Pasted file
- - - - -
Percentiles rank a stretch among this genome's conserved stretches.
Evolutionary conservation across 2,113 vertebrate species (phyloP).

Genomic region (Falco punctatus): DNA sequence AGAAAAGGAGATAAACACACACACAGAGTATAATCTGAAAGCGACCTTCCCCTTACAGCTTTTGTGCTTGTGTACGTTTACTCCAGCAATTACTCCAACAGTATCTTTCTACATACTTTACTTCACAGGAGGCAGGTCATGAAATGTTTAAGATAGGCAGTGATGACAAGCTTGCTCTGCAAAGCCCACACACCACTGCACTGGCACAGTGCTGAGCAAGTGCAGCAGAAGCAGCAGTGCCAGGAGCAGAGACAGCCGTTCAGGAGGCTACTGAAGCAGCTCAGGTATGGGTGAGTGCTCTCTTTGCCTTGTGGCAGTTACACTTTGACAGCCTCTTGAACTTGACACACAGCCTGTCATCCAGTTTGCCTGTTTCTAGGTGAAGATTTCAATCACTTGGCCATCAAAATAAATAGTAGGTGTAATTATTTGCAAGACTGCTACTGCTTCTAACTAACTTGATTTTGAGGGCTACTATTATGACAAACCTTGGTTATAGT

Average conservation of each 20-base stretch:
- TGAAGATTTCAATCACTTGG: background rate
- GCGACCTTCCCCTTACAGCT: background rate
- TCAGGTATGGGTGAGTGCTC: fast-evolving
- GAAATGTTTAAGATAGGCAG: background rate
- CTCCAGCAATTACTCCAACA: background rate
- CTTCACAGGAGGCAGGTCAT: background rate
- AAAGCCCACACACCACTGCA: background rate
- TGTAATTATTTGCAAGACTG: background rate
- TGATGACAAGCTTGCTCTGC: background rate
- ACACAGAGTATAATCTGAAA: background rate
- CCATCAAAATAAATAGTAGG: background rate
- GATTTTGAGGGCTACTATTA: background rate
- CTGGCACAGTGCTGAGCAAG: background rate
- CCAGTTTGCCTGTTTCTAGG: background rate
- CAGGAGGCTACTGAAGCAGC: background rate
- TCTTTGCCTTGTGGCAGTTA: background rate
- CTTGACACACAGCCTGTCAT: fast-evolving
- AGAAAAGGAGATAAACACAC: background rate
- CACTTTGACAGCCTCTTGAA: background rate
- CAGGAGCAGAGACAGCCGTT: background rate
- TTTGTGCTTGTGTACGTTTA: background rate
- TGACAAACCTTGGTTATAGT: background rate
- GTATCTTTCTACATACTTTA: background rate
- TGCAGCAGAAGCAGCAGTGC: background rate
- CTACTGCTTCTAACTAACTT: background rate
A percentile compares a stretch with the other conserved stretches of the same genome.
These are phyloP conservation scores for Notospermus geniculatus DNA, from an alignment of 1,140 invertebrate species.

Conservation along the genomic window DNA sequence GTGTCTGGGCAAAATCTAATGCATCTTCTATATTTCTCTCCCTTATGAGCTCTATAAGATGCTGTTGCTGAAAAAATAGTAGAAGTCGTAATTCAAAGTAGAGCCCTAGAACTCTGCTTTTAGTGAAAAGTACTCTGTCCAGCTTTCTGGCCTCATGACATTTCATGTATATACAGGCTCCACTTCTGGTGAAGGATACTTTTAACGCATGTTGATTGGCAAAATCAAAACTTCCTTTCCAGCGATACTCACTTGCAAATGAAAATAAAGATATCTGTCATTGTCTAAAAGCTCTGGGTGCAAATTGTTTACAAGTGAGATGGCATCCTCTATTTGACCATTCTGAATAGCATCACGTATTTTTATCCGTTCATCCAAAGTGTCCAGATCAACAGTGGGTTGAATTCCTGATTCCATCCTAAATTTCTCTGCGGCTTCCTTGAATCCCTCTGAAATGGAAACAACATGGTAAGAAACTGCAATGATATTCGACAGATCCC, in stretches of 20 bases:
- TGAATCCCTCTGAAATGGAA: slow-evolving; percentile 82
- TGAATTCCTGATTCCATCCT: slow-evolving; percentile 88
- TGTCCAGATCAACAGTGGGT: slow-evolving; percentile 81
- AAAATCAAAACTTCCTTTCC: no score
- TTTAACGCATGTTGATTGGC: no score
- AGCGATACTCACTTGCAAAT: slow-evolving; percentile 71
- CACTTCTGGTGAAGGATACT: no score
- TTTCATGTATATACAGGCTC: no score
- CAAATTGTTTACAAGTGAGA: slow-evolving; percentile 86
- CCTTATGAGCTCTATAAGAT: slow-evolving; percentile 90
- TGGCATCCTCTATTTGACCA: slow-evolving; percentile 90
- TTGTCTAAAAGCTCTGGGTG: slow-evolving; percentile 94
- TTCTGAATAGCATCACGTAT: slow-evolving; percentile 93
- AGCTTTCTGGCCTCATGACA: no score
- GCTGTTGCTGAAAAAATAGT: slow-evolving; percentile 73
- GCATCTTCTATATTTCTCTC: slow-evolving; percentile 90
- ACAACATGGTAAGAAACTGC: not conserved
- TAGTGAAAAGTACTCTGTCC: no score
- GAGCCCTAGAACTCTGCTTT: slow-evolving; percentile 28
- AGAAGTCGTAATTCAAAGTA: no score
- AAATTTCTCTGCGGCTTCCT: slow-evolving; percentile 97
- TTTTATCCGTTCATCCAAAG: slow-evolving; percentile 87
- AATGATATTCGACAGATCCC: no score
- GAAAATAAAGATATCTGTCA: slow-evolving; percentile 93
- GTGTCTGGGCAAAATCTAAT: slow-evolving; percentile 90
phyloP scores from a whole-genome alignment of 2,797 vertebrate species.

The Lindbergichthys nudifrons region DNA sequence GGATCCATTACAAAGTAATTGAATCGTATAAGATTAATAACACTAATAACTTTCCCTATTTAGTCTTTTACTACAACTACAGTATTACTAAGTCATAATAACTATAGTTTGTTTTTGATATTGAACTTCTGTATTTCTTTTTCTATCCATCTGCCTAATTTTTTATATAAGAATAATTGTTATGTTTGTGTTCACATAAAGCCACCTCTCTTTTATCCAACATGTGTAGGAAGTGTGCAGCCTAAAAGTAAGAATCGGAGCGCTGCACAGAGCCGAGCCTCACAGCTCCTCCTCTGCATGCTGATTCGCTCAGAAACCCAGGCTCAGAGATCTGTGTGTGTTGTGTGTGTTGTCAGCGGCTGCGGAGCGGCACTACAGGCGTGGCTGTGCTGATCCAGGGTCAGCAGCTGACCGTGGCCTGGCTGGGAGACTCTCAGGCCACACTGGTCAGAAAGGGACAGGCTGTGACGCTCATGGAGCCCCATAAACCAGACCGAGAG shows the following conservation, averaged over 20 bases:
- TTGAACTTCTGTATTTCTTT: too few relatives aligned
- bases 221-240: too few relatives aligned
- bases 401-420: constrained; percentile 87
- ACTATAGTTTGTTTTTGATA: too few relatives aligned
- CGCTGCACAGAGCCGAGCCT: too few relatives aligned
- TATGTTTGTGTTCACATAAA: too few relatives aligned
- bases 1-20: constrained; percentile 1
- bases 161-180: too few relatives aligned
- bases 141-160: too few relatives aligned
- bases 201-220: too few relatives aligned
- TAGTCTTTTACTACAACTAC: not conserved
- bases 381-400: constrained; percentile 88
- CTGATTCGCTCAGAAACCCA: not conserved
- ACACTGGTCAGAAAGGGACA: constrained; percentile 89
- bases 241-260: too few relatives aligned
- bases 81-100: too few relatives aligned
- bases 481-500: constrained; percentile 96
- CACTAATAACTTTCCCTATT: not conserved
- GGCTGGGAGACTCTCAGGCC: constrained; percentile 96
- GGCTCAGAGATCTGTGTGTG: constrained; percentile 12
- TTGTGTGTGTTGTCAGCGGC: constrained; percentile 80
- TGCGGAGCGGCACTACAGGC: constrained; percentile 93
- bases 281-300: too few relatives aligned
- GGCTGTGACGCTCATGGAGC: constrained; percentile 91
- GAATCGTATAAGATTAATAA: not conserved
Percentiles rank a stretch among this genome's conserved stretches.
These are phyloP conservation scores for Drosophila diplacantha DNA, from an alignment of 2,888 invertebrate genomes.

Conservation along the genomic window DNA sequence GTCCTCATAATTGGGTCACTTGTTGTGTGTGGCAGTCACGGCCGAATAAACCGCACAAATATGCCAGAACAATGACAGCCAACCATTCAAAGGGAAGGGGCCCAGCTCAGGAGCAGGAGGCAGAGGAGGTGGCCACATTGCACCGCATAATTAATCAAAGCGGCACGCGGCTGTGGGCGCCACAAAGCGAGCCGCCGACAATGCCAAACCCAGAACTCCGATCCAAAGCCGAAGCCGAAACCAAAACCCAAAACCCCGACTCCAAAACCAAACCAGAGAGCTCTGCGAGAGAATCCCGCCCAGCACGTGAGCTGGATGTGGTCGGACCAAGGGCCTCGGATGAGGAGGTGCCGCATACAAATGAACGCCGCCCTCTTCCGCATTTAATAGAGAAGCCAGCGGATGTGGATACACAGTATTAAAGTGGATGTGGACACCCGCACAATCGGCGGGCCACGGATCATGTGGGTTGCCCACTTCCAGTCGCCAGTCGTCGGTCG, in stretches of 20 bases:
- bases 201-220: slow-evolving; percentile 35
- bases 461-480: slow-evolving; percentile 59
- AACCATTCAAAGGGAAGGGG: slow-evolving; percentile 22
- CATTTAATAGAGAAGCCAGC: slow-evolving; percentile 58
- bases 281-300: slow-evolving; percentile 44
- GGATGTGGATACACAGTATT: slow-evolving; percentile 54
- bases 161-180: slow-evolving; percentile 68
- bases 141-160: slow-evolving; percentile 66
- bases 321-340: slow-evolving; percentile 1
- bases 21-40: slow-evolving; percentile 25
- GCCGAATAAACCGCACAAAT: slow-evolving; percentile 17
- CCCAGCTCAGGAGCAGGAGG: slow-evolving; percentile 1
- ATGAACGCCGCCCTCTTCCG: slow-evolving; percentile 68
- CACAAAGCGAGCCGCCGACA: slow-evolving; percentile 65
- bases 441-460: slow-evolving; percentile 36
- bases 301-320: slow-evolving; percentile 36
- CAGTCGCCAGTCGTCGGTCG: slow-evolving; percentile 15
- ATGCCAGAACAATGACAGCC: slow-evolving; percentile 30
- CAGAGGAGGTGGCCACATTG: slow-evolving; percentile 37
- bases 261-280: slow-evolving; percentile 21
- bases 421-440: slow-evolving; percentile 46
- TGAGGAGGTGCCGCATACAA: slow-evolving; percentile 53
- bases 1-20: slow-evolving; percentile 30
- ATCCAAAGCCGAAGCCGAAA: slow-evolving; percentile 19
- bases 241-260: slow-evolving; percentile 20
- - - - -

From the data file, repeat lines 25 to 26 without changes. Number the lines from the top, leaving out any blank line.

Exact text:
- TTTGTGCTTGTGTACGTTTA: background rate
- TGACAAACCTTGGTTATAGT: background rate